He also adds, “In some hospitals, more than one in four infections are caused by antibiotic-resistant bacteria.”
Foods that cause multistate outbreaks are often contaminated before they reach the public. The CDC reports that multistate outbreaks caused 56% of deaths in all foodborne outbreaks, although they accounted for 3% of all outbreaks from 2010 to 2014. This occurs when contaminated food is sent to several states and individuals become sick with the same germ. Officals investigating multistate outbreaks reveal that most problems occur on the farm, in processing or distributions centers. The federal government along with food industries must work collaboratively to save lives.
Food industries can:
Keep records to trace foods from source to destination.
Use store loyalty cards and distribution records to help investigators identify what made people sick.
Recall products linked to an outbreak and notify customers.
Choose only suppliers that use food safety best practices.
Share proven food safety solutions with others in industry.
Make food safety a core part of company culture.
Meet or exceed new food safety laws and regulations.
Adapted from: Centers For Disease Control and Prevention (CDC) Newsroom
More than a third of American adults are not getting enough sleep on a regular basis, according to a new study in the Centers for Disease Control and Prevention’s (CDC) Morbidity and Mortality Weekly Report. This is the first study to document estimates of self-reported healthy sleep duration (7 or more hours per day) for all 50 states and the District of Columbia. The American Academy of Sleep Medicine and the Sleep Research Society recommend that adults aged 18–60 years sleep at least 7 hours each night to promote optimal health and well-being. Sleeping less than seven hours per day is associated with an increased risk of developing chronic conditions such as obesity, diabetes, high blood pressure, heart disease, stroke, and frequent mental distress. “As a nation we are not getting enough sleep,” said Wayne Giles, M.D., director of CDC’s Division of Population Health. “Lifestyle changes such as going to bed at the same time each night; rising at the same time each morning; and turning off or removing televisions, computers, mobile devices from the bedroom, can help people get the healthy sleep they need.” Prevalence of healthy sleep duration varies by geography, race/ethnicity, employment, marital status CDC researchers reviewed data from the 2014 Behavioral Risk Factor Surveillance System (BRFSS), a state-based, random-digit–dialed telephone survey conducted collaboratively by state health departments and CDC.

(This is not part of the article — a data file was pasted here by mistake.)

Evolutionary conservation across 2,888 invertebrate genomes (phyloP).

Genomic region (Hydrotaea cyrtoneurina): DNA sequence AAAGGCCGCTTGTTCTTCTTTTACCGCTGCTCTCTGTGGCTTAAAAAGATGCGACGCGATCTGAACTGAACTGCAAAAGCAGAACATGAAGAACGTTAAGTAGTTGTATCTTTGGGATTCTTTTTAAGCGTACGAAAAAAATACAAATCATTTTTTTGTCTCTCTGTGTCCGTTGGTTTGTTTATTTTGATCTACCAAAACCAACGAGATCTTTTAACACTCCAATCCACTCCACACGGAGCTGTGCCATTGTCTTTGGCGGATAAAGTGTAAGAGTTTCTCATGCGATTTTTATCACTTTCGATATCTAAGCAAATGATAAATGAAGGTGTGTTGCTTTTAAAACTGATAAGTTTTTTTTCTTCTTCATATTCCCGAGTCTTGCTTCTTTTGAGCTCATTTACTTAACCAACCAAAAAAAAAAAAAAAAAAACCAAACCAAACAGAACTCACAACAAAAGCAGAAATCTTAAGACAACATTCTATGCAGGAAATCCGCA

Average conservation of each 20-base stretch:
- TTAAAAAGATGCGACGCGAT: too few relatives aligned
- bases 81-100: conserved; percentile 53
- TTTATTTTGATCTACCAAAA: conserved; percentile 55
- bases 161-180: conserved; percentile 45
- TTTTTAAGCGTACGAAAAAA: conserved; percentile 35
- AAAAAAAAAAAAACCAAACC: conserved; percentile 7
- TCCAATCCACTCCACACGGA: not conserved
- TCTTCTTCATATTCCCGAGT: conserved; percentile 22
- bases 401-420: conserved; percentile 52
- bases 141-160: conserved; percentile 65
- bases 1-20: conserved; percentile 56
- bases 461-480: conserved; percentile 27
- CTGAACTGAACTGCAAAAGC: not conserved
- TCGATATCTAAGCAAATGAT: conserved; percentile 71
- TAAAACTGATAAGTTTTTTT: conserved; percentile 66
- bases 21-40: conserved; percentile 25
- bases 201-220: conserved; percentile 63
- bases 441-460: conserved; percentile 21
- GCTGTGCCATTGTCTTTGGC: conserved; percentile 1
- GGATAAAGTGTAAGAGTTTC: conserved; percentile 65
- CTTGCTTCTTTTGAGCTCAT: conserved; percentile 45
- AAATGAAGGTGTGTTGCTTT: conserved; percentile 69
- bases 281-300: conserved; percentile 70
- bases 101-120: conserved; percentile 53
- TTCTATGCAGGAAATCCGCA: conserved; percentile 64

Healthy sleep duration was lower among Native Hawaiians/Pacific Islanders (54 percent), non-Hispanic blacks (54 percent), multiracial non-Hispanics (54 percent) and American Indians/Alaska Natives (60 percent) compared with non-Hispanic whites (67 percent), Hispanics (66 percent), and Asians (63 percent).
The prevalence of healthy sleep duration varied among states and ranged from 56 percent in Hawaii to 72 percent in South Dakota.
A lower proportion of adults reported getting at least seven hours of sleep per day in states clustered in the southeastern region of the United States and the Appalachian Mountains. Previous studies have shown that these regions also have the highest prevalence of obesity and other chronic conditions.
People who reported they were unable to work or were unemployed had lower healthy sleep duration (51 percent and 60 percent, respectively) than did employed respondents (65 percent). The prevalence of healthy sleep duration was highest among people with a college degree or higher (72 percent).
The percentage reporting a healthy sleep duration was higher among people who were married (67 percent) compared with those who were never married (62 percent) or divorced, widowed, or separated (56 percent).
Healthy Sleep Tips:
Healthcare providers should routinely assess patients’ sleep patterns and discuss sleep-related problems such as snoring and excessive daytime sleepiness.
Healthcare providers should also educate patients about the importance of sleep to their health.
Individuals should make getting enough sleep a priority and practice good sleep habits.
Employers can consider adjusting work schedules to allow their workers time to get enough sleep.
Employers can also educate their shift workers about how to improve their sleep.
For more information on CDC’s Sleep and Sleep Disorders Program, please visitwww.cdc.gov/sleep.
By: Jovonni Spinner, M.P.H., C.H.E.S. Public Health Advisor in FDA’s Office of Minority Health